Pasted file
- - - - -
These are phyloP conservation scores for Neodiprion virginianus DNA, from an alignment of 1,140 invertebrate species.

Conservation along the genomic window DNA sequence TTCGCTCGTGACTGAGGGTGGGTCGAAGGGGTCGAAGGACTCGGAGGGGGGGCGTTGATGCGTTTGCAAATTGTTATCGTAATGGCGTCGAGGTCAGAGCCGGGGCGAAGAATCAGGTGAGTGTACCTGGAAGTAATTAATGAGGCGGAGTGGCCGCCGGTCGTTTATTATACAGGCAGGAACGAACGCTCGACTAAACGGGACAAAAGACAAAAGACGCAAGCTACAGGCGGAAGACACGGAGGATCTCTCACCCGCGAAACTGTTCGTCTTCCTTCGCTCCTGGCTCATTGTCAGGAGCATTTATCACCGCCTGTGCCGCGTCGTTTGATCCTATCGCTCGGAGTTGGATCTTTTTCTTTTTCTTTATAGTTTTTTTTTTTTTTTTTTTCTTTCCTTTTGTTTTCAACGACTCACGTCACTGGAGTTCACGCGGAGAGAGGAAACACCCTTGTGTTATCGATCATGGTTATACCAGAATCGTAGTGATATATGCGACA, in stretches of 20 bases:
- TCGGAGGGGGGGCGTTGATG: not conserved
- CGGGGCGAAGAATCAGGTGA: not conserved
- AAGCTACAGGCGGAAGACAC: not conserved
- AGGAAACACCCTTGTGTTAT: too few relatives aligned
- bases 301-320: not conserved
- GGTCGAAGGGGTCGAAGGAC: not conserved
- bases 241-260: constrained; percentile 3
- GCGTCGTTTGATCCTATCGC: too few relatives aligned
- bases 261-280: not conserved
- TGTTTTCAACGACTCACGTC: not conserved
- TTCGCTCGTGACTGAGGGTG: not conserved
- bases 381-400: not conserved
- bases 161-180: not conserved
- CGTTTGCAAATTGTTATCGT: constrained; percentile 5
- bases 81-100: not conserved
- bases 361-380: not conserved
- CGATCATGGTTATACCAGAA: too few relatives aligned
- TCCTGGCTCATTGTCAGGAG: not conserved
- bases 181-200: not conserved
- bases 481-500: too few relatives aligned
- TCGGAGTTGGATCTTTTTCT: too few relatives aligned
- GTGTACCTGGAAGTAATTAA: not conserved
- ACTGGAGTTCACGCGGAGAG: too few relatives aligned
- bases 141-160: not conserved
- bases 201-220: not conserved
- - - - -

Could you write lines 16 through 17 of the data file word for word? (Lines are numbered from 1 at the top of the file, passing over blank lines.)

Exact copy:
- CGTTTGCAAATTGTTATCGT: constrained; percentile 5
- bases 81-100: not conserved